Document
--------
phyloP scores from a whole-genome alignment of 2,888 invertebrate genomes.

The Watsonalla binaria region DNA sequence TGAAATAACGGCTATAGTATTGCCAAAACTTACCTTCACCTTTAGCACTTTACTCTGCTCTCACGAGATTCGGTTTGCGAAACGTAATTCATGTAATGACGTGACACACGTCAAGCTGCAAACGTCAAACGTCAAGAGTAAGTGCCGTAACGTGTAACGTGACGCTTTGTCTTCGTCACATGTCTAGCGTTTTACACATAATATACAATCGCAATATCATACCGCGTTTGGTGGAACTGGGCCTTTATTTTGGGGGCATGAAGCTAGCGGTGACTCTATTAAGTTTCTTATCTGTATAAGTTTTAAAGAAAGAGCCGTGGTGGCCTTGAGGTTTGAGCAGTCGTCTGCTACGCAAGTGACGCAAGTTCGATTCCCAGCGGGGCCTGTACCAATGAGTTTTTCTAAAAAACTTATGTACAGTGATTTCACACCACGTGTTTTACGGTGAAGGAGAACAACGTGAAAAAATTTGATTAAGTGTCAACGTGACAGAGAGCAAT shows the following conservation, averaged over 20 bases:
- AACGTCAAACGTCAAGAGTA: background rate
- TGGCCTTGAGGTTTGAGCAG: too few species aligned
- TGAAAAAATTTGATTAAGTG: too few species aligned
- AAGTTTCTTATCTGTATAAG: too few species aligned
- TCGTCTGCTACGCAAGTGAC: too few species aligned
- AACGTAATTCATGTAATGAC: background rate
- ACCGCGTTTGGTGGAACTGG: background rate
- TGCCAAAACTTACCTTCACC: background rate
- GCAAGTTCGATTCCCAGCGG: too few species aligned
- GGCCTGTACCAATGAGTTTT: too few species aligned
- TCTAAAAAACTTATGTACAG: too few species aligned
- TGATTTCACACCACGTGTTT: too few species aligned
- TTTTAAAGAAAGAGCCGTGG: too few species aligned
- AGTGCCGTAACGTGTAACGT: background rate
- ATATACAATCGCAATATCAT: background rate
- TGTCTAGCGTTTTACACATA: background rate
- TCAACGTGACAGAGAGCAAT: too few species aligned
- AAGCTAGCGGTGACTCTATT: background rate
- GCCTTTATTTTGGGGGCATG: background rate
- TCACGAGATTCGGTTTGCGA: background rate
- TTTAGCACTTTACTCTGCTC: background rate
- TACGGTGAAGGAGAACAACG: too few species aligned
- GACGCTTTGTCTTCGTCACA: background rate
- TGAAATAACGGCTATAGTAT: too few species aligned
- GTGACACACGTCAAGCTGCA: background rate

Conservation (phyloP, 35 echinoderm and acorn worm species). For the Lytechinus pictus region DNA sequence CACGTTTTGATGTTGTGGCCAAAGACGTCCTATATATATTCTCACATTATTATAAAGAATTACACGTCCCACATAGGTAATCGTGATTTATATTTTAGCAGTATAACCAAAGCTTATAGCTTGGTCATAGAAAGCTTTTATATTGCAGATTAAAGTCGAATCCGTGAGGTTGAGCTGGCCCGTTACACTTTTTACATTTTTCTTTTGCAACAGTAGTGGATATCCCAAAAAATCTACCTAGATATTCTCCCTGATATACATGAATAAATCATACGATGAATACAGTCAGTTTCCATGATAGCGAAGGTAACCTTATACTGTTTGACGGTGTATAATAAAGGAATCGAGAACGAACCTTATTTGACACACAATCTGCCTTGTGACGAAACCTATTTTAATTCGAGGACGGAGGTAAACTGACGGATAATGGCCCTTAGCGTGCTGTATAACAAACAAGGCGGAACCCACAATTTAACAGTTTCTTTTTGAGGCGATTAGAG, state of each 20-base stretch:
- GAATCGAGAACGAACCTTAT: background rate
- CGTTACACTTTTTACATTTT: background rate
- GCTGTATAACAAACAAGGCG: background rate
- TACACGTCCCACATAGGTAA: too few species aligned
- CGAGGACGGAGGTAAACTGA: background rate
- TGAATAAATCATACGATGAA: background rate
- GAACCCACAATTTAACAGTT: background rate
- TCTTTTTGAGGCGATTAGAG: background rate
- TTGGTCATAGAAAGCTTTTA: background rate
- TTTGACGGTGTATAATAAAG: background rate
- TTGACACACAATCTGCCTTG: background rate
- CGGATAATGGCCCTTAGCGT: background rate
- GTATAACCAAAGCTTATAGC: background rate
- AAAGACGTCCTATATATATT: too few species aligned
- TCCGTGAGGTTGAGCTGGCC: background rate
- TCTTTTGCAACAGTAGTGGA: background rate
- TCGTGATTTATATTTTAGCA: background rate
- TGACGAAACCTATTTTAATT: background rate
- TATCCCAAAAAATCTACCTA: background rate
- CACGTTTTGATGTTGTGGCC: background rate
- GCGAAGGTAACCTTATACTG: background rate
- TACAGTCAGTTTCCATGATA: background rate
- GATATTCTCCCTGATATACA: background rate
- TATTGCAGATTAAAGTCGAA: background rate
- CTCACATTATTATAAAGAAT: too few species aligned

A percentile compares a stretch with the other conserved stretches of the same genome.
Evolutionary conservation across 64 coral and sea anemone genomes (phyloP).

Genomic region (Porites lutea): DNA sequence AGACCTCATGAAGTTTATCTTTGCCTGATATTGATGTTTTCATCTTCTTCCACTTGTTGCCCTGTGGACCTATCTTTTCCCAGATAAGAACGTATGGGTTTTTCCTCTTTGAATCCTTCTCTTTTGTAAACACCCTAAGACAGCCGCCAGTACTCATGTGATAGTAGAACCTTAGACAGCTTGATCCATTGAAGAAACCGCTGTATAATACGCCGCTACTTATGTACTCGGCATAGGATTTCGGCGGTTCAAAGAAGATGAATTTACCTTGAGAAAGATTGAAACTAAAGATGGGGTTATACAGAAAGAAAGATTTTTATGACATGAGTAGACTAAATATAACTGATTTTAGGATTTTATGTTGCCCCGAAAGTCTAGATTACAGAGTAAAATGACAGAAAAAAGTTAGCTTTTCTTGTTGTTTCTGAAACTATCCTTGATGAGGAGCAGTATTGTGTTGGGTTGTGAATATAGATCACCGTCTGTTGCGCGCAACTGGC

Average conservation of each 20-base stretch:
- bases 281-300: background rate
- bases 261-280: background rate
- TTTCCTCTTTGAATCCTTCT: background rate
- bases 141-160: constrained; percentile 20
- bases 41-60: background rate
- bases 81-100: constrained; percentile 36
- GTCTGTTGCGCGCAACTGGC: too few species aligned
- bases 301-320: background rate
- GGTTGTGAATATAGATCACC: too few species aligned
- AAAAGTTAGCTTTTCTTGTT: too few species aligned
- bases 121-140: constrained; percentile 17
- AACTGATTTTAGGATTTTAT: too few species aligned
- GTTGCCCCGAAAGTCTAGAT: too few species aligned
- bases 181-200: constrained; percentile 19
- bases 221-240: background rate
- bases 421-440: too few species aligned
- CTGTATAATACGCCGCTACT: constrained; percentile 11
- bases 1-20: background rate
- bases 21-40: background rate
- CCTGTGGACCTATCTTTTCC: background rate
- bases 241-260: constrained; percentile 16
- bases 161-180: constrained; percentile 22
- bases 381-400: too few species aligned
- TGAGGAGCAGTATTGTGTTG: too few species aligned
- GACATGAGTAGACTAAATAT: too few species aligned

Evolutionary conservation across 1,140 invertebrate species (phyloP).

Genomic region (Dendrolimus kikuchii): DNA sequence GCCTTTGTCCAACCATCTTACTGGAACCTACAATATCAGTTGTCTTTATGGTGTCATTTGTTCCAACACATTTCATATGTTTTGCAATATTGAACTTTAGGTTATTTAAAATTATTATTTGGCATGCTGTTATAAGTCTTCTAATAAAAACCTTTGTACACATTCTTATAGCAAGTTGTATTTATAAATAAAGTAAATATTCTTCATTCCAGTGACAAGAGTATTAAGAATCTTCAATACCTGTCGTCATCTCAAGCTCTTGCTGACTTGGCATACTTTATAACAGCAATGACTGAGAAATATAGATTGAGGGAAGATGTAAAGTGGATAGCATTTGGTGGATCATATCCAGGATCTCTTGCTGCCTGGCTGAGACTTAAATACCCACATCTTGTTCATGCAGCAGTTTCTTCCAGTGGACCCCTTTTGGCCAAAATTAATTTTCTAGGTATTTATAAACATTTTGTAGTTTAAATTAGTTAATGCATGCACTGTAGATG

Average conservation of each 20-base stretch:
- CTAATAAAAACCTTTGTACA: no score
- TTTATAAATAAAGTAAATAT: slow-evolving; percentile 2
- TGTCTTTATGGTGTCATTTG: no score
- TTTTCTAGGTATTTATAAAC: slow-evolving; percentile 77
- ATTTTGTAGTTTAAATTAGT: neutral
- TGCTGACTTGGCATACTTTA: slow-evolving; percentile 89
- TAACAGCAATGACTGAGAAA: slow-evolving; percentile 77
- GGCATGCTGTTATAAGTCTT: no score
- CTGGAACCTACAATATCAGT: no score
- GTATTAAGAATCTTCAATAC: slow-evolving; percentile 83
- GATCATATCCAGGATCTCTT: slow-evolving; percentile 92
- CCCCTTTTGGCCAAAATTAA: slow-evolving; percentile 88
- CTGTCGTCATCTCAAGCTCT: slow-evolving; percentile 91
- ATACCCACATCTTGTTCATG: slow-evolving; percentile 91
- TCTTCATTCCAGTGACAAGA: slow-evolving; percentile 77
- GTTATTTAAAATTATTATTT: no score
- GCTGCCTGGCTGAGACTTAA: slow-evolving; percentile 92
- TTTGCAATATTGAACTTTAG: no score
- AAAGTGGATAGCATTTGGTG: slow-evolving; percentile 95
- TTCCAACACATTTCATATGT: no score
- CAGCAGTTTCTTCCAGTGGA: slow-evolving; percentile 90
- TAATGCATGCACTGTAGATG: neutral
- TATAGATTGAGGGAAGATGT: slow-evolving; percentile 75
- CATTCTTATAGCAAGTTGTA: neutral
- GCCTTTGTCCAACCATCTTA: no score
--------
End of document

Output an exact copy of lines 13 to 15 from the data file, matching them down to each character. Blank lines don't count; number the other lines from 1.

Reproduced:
- TCTAAAAAACTTATGTACAG: too few species aligned
- TGATTTCACACCACGTGTTT: too few species aligned
- TTTTAAAGAAAGAGCCGTGG: too few species aligned